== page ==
Elearning

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Implementation of e-Learning in Ghanaian Tertiary Institutions (A Case Study of KNUST) John Serbe Marfo University Information Technology Services Kwame Nkrumah University of Science and Technology (KNUST) Kumasi, Ghana serbemarfo@knust.edu.gh Robert Kabutey Okine University Information Technology Services Kwame Nkrumah University of Science and Technology (KNUST) Kumasi, Ghana rkabutey@knust.edu.gh

Abstract This study explores the implementation of e-learning in Ghanaian tertiary institutions with KNUST as a case study. The objectives of the study examined the advantages and disadvantages of e-learning to KNUST, the various types of e-learning systems considered by KNUST, the ‘Moodle’ E-learning system adopted by KNUST, the strategies involved in the e-learning system, the challenges faced by KNUST in the implementation of its elearning system along with possible solutions and finally a recommendation on critical issues to be considered for the effective implementation of the e-learning system. A descriptive study with a cross-sectional design was done. For tertiary institutions in Ghana, recommendations were made for them to adopt e-learning to augment and highly impact teaching and learning given the ever-increasing enrolment figures. It was also recommended that they chose an e-learning system which blends open source system and course management system such as Moodle due to cost, features, specifications, support and mode of course management 1. Introduction

E-learning (or online education as it is still commonly termed) has been variously defined, but can be simply described as a learning process in which learners can communicate with their instructors and their peers, and access learning materials, over the internet or other computer networks (Curran, 2004). It therefore provides a means through which the powerful and pervasive computing and communications technologies can be applied to tertiary education – and to some of the key challenges now facing universities. According to a report by Ambient Insight, The global market for e-learning reached US$27.1 billion in 2009 and its demand is growing by a fiveyear compound annual growth rate of 12.8% with revenues expected to reach $49.6 billion by 2014. E-Learning has become the protagonist for change in the education sector with the rising numbers in student enrolments and the masses of potential students that are turned away each year for lack of classrooms, accommodation and lecturers. Today lecturers are facing different challenges than their predecessors in teaching tomorrow’s professional. In the past few decades, advances in academia have increased demands on academic faculty, resulting in less time for teaching than has previously been the case. Traditional instructor centred teaching is yielding to a learner centred model that puts learners in control of their own learning. A recent shift toward competency-based curricula emphasizes the learning outcome, not the process, of education. E-learning refers to the use of Internet technologies to deliver a broad array of solutions that enhance knowledge and performance (Mushin, 2008). E-learning can be used by lecturers to improve the efficiency and effectiveness of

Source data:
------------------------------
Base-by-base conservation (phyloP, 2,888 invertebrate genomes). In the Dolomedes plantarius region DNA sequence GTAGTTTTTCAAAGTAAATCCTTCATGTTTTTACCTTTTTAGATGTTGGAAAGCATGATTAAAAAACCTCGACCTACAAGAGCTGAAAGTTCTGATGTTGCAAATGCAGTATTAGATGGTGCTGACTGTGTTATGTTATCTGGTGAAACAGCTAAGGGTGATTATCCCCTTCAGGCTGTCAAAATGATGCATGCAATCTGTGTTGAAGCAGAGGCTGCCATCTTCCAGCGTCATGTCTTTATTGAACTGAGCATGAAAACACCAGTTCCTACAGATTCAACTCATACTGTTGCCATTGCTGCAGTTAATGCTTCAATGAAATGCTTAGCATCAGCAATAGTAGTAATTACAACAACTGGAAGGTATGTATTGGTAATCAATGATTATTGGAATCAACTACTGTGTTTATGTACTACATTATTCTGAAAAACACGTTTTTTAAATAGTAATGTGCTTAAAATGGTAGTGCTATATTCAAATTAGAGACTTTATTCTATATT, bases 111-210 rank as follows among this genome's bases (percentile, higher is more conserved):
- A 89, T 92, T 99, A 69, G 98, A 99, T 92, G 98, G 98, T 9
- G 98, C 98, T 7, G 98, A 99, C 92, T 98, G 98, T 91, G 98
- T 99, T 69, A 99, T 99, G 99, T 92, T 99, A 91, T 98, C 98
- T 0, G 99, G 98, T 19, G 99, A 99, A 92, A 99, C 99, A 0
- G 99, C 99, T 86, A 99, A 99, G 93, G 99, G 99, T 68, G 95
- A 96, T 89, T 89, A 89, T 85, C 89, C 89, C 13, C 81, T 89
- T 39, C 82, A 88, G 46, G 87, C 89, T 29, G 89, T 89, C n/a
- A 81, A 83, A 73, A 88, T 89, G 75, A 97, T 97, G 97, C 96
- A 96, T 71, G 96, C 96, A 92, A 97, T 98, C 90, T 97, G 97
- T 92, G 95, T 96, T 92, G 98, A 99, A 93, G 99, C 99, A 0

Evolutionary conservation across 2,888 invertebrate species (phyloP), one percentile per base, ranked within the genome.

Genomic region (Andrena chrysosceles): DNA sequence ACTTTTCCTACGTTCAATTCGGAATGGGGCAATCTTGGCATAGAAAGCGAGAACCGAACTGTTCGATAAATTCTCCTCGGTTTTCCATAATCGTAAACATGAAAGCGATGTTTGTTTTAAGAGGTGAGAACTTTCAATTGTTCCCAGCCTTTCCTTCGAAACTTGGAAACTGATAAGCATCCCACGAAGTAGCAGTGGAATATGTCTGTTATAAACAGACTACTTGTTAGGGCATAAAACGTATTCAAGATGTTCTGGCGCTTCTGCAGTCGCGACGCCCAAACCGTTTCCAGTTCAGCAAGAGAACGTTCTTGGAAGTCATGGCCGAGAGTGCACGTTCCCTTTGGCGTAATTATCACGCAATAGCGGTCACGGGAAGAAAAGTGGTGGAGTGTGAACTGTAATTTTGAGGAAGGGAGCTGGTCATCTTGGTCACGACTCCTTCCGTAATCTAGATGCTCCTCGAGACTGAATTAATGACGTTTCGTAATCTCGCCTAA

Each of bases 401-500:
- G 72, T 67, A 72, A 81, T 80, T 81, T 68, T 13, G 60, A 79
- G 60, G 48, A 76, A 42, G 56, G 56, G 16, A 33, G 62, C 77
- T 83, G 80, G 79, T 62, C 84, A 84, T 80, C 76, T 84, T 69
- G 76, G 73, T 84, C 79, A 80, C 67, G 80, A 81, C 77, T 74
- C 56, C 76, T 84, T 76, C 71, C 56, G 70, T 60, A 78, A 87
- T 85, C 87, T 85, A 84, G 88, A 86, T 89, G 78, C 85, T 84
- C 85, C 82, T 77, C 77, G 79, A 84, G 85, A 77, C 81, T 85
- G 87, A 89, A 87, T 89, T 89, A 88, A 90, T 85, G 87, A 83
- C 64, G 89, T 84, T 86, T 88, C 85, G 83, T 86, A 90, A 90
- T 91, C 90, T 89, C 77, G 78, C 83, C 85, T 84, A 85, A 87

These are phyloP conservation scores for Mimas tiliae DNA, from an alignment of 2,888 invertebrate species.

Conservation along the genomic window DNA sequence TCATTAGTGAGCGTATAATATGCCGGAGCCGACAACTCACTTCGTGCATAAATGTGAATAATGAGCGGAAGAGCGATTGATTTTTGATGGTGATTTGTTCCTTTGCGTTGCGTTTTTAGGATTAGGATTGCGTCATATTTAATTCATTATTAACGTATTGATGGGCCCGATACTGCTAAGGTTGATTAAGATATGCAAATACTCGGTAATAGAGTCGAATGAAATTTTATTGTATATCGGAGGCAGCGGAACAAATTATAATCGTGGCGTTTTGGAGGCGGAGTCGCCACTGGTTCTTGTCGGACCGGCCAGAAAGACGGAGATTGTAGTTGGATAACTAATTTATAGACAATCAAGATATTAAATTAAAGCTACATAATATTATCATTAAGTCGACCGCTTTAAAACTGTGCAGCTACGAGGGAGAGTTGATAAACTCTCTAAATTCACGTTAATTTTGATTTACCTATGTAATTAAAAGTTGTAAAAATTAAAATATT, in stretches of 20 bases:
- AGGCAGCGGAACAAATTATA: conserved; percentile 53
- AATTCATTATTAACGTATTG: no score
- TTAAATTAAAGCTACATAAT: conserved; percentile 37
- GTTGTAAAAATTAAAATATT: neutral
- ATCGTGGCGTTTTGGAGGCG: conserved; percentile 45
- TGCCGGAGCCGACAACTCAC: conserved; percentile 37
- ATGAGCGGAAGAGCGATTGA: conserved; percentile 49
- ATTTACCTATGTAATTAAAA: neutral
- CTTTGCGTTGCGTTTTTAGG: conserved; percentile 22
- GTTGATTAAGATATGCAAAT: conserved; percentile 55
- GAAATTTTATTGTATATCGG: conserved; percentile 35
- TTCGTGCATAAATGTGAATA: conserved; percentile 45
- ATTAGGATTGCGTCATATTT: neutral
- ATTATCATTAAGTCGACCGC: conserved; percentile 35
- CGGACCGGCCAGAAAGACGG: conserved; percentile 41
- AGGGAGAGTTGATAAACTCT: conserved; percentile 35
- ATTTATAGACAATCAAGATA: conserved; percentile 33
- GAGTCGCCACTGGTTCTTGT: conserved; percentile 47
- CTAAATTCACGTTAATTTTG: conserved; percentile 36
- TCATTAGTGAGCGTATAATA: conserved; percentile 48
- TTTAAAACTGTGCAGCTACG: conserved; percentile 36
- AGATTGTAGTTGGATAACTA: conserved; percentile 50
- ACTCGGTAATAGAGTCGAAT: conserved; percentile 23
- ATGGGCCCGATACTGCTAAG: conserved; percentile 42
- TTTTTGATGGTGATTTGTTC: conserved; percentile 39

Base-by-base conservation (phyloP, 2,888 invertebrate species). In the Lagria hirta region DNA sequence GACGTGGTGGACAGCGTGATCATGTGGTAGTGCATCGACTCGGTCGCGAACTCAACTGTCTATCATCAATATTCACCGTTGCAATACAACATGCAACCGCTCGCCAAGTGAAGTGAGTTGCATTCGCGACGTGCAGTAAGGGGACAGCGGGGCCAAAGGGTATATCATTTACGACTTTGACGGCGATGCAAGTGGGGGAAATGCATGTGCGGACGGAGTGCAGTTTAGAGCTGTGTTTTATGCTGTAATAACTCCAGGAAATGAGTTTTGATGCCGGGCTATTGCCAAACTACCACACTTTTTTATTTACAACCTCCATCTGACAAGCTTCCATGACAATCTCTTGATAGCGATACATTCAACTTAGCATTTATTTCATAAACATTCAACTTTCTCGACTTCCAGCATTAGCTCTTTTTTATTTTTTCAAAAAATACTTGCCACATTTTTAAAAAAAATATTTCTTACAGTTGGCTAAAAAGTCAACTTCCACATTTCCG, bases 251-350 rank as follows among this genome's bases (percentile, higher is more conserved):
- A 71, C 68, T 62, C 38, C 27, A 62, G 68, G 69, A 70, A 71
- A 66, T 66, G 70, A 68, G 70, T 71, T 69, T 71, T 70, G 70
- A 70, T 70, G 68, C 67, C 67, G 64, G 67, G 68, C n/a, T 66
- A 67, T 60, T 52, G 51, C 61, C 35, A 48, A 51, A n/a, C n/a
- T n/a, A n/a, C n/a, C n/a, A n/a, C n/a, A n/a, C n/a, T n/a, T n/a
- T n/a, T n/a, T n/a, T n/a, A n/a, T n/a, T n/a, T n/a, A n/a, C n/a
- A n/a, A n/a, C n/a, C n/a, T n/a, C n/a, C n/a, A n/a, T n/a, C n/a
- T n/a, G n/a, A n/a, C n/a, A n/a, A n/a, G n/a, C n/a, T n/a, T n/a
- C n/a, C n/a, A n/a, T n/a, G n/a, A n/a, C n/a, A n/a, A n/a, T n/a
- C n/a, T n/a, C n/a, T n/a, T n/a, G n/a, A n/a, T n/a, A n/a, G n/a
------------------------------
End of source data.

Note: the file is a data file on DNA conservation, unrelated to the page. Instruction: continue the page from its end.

educational interventions in the face of the social, scientific, and pedagogical challenges. It has gained popularity in the past decade; however, its use is highly variable among universities. E-Learning has the potential to transform Ghanaian universities. E-learning is increasingly gaining universal acceptance as a viable means of enabling large numbers of students to access education. Kwame Nkrumah University of Science and Technology (KNUST) in Ghana realising the enormous potential of e-learning as against the university’s ever increasing student population has chosen to adopt e-learning as platform to transform KNUST into a modern citadel of academic knowledge in all spheres of science, humanities, business and more. While technology has...
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